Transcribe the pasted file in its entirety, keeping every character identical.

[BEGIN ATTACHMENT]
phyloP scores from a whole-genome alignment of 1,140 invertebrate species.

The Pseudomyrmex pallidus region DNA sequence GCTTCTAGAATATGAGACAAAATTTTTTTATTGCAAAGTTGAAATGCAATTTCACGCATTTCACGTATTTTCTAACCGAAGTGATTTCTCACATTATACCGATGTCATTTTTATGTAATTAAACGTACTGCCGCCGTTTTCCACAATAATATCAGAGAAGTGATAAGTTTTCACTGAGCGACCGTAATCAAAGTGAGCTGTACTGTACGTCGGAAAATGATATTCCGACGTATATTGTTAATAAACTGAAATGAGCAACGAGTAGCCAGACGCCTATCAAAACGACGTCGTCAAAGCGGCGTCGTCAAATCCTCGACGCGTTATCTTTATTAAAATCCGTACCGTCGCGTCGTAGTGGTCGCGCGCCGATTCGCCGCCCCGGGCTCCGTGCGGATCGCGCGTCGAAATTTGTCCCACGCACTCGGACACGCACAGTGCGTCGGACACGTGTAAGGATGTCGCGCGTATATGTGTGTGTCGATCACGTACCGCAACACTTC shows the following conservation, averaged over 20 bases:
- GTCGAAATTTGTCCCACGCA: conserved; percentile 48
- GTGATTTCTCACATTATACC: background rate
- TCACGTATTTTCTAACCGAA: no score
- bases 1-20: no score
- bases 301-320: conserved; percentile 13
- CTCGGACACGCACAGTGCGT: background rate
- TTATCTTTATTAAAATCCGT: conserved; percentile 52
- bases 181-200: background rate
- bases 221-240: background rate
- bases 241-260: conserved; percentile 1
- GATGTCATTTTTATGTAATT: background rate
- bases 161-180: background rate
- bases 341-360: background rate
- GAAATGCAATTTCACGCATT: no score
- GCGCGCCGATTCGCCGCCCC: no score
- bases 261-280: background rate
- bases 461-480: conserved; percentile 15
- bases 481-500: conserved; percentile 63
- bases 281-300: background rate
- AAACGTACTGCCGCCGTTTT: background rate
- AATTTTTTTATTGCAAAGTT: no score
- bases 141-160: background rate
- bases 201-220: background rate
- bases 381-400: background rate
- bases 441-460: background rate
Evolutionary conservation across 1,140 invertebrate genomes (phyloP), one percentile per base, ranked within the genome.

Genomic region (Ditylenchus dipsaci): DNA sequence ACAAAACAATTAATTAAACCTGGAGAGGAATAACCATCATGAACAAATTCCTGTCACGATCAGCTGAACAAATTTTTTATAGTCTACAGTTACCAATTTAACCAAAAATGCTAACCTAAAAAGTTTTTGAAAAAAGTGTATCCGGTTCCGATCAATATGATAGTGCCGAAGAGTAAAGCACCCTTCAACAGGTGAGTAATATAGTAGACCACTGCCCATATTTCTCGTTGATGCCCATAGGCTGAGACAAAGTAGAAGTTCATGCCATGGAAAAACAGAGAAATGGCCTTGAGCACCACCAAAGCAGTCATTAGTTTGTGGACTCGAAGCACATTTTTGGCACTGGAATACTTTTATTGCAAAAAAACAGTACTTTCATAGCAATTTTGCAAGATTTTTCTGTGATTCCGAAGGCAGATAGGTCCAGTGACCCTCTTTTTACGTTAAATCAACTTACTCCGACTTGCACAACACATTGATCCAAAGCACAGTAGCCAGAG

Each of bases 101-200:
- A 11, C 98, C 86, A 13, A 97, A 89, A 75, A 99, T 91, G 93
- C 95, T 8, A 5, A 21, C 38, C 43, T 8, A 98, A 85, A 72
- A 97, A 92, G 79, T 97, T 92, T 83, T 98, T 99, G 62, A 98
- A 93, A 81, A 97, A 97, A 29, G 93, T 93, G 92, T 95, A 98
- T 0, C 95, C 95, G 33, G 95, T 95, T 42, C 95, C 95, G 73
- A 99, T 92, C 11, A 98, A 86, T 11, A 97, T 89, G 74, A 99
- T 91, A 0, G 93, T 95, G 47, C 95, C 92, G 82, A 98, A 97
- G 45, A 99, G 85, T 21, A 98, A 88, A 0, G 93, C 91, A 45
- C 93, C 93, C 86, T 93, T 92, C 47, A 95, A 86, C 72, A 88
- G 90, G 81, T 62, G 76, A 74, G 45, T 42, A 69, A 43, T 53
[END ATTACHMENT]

phyloP scores from a whole-genome alignment of 1,140 invertebrate species.

The Pseudomyrmex pallidus region DNA sequence GCTTCTAGAATATGAGACAAAATTTTTTTATTGCAAAGTTGAAATGCAATTTCACGCATTTCACGTATTTTCTAACCGAAGTGATTTCTCACATTATACCGATGTCATTTTTATGTAATTAAACGTACTGCCGCCGTTTTCCACAATAATATCAGAGAAGTGATAAGTTTTCACTGAGCGACCGTAATCAAAGTGAGCTGTACTGTACGTCGGAAAATGATATTCCGACGTATATTGTTAATAAACTGAAATGAGCAACGAGTAGCCAGACGCCTATCAAAACGACGTCGTCAAAGCGGCGTCGTCAAATCCTCGACGCGTTATCTTTATTAAAATCCGTACCGTCGCGTCGTAGTGGTCGCGCGCCGATTCGCCGCCCCGGGCTCCGTGCGGATCGCGCGTCGAAATTTGTCCCACGCACTCGGACACGCACAGTGCGTCGGACACGTGTAAGGATGTCGCGCGTATATGTGTGTGTCGATCACGTACCGCAACACTTC shows the following conservation, averaged over 20 bases:
- GTCGAAATTTGTCCCACGCA: conserved; percentile 48
- GTGATTTCTCACATTATACC: background rate
- TCACGTATTTTCTAACCGAA: no score
- bases 1-20: no score
- bases 301-320: conserved; percentile 13
- CTCGGACACGCACAGTGCGT: background rate
- TTATCTTTATTAAAATCCGT: conserved; percentile 52
- bases 181-200: background rate
- bases 221-240: background rate
- bases 241-260: conserved; percentile 1
- GATGTCATTTTTATGTAATT: background rate
- bases 161-180: background rate
- bases 341-360: background rate
- GAAATGCAATTTCACGCATT: no score
- GCGCGCCGATTCGCCGCCCC: no score
- bases 261-280: background rate
- bases 461-480: conserved; percentile 15
- bases 481-500: conserved; percentile 63
- bases 281-300: background rate
- AAACGTACTGCCGCCGTTTT: background rate
- AATTTTTTTATTGCAAAGTT: no score
- bases 141-160: background rate
- bases 201-220: background rate
- bases 381-400: background rate
- bases 441-460: background rate
Evolutionary conservation across 1,140 invertebrate genomes (phyloP), one percentile per base, ranked within the genome.

Genomic region (Ditylenchus dipsaci): DNA sequence ACAAAACAATTAATTAAACCTGGAGAGGAATAACCATCATGAACAAATTCCTGTCACGATCAGCTGAACAAATTTTTTATAGTCTACAGTTACCAATTTAACCAAAAATGCTAACCTAAAAAGTTTTTGAAAAAAGTGTATCCGGTTCCGATCAATATGATAGTGCCGAAGAGTAAAGCACCCTTCAACAGGTGAGTAATATAGTAGACCACTGCCCATATTTCTCGTTGATGCCCATAGGCTGAGACAAAGTAGAAGTTCATGCCATGGAAAAACAGAGAAATGGCCTTGAGCACCACCAAAGCAGTCATTAGTTTGTGGACTCGAAGCACATTTTTGGCACTGGAATACTTTTATTGCAAAAAAACAGTACTTTCATAGCAATTTTGCAAGATTTTTCTGTGATTCCGAAGGCAGATAGGTCCAGTGACCCTCTTTTTACGTTAAATCAACTTACTCCGACTTGCACAACACATTGATCCAAAGCACAGTAGCCAGAG

Each of bases 101-200:
- A 11, C 98, C 86, A 13, A 97, A 89, A 75, A 99, T 91, G 93
- C 95, T 8, A 5, A 21, C 38, C 43, T 8, A 98, A 85, A 72
- A 97, A 92, G 79, T 97, T 92, T 83, T 98, T 99, G 62, A 98
- A 93, A 81, A 97, A 97, A 29, G 93, T 93, G 92, T 95, A 98
- T 0, C 95, C 95, G 33, G 95, T 95, T 42, C 95, C 95, G 73
- A 99, T 92, C 11, A 98, A 86, T 11, A 97, T 89, G 74, A 99
- T 91, A 0, G 93, T 95, G 47, C 95, C 92, G 82, A 98, A 97
- G 45, A 99, G 85, T 21, A 98, A 88, A 0, G 93, C 91, A 45
- C 93, C 93, C 86, T 93, T 92, C 47, A 95, A 86, C 72, A 88
- G 90, G 81, T 62, G 76, A 74, G 45, T 42, A 69, A 43, T 53